Impact of demographics on human resource and global economy


A reputed global financial firm, UBS in a report said that in Asia the developing and a leading economy China is rapidly becoming a middle-aged and middle market economy, and there is a meaningful threat to its high growth may not be for a few years but after that. In contrast India has much more youthful features the report added and will be able to beat China at least in one respect. India has favorable demographics that could see its high growth rate not only be sustained, but probably improved upon.

Demographics are changing the Global Economy and it appears that young India will definitely edge out ageing China the study revealed. In assessing the impact of demographics on economic performance and characteristics, India can easily sustain a GDP growth of more than 7% over the next 25 years, and an outcome close to 8% is feasible and cannot be ruled out.

A favorable demographic outlook is likely to support claims about India’s capacity to remain one of the biggest recipients of IT out sourcing from leading countries of the world.
A major demographic transition around the globe has already begun, which is evident from slowing population growth, a significant change in age structure, stagnation or contraction in size of labor force in developed economies and China. The same demographic transition is also possible in developing and emerging economies after 2020-25. This will have a major impact on availability of human resources and skilled talent.

In turn the impact of human resources due to demographics have many more implications on Global economies.The patterns of consumption that will define rich, emerging and poorer societies depend upon tomorrow’s successful companies, the kind of economic and social infrastructure they will be building. The core businesses of financial services firms, and the level and structure of real interest rates, will depend on the outcome of demand, and more importantly, demographic shifts.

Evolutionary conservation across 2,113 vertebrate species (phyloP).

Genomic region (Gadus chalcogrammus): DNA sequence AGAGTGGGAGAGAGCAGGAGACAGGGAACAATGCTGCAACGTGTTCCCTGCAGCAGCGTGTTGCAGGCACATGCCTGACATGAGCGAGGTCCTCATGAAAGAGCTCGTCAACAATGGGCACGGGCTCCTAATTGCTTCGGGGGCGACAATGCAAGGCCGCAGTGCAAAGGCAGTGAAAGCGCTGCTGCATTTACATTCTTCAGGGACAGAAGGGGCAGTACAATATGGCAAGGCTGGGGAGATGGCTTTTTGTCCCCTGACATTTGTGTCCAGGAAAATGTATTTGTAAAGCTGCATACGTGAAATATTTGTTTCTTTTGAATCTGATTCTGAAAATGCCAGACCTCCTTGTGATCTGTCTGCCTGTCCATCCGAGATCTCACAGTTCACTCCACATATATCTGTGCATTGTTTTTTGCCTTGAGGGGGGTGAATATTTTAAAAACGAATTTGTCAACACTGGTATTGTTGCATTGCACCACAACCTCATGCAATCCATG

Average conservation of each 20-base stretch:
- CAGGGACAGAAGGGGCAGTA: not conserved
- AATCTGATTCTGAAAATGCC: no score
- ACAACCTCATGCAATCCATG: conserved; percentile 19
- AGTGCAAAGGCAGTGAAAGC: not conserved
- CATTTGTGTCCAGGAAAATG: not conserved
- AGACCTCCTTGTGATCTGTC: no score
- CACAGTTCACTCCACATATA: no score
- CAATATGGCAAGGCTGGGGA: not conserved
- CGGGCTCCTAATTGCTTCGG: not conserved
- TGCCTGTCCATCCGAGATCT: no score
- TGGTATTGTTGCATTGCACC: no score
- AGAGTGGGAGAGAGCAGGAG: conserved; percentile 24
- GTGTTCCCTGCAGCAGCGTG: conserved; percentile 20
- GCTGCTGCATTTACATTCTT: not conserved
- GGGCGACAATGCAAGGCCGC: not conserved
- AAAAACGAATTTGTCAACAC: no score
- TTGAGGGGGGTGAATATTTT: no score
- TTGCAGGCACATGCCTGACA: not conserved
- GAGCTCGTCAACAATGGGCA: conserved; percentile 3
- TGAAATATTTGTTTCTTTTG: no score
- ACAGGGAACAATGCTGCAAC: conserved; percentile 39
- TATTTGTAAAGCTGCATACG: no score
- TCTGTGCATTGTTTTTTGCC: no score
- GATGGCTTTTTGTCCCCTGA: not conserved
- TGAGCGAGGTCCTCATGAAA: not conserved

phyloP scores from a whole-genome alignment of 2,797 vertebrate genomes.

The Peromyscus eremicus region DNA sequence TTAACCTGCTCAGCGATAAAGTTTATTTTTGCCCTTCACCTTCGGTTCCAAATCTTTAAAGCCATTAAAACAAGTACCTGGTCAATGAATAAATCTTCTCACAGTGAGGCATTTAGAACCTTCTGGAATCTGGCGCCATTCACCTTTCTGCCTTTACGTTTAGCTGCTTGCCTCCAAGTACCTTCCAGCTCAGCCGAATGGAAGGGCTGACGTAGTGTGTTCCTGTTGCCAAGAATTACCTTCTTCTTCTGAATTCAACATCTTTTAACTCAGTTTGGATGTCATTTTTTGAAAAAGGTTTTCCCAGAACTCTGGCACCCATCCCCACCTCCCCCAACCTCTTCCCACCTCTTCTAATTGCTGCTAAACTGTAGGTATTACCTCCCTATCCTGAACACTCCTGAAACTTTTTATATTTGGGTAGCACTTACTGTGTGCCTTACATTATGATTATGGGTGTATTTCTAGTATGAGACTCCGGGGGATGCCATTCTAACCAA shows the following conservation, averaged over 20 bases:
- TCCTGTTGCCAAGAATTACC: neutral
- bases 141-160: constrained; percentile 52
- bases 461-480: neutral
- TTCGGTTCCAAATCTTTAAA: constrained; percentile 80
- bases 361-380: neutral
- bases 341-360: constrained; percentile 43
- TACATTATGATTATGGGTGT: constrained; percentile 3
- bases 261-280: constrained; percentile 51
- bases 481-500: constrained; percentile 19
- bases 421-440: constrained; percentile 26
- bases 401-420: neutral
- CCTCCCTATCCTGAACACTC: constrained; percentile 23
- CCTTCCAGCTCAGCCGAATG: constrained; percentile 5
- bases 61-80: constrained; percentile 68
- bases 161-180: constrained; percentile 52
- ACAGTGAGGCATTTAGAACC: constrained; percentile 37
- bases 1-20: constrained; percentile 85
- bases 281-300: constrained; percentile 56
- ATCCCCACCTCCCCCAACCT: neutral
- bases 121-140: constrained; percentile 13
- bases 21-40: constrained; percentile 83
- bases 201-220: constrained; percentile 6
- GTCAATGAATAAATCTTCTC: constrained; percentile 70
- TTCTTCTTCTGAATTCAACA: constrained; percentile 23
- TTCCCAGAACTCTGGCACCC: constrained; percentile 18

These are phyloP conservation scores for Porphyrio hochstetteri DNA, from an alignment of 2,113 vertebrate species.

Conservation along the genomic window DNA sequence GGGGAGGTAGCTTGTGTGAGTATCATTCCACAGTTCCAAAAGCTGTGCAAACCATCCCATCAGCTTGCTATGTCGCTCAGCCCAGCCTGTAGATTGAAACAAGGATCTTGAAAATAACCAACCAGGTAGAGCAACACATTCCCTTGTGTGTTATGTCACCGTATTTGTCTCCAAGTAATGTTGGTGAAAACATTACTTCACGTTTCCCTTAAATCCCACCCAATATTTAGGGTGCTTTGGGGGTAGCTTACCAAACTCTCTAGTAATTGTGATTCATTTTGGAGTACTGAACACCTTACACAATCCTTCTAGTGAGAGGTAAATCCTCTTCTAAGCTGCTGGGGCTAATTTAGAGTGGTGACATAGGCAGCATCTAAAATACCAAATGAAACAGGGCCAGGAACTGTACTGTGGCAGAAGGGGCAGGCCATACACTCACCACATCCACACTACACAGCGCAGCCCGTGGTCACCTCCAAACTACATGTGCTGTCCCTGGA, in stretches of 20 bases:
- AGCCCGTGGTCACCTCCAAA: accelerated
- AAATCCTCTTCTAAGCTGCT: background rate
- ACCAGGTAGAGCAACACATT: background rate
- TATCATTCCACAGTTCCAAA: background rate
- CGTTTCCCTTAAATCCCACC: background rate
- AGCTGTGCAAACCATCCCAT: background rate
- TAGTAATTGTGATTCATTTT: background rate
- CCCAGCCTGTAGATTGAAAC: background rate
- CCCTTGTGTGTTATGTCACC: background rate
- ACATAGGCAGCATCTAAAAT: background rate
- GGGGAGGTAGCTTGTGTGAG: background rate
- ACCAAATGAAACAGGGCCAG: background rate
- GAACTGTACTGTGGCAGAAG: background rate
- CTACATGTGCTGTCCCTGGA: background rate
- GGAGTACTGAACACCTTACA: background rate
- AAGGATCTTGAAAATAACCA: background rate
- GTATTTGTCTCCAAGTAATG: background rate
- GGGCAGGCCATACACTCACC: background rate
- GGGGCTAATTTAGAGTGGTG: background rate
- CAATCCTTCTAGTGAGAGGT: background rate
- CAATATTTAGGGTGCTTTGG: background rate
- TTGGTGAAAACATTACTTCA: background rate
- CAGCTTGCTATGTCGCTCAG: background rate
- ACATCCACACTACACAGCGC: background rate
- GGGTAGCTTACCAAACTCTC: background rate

Elaborating on the ageing world, the report says in the developed world, the share of over-65 in relation to the 15-64 year old group ranges between 20-30%, with higher rates in Japan and continental Europe. These rates will creep up in the next five years, but after 2010 there will be a substantial rate of increase such that by 2020, the range of older people among the countries will be 25-45%.

In the cases of Japan and Italy By 2030, the range of older people will be 30-50% and by 2050, it will range between 35% to about 70%. This ‘youth depopulation’, will have far reaching implications for the economy, consumers product companies, providers of educational and child care service, the housing sector and a part of the core (real estate lending) business of financial services institutions, according to the experts who have made the study of global demographics and its impact on economy.

Taking a look at emerging markets , it will take until 2050 before these countries have old age dependency rates as high as those in developed countries in 2020, except for Korea, which will age rapidly after 2020. The same applies to Russia and China while India, Brazil and Turkey have among the most favorable demographic profiles.

Our inference is the changing age structures make an impact on the working age population, which is perhaps the most significant. In developing countries, S. Africa and China are already exhibiting exceptionally slow labor force growth. China’s labor force, according to United Nations data, is entering a protracted period of stagnation and will decline after about 2015. India, Malaysia and Turkey all have much better demographic profiles, even though the growth in their working age populations will slow to a trickle in the long-term.

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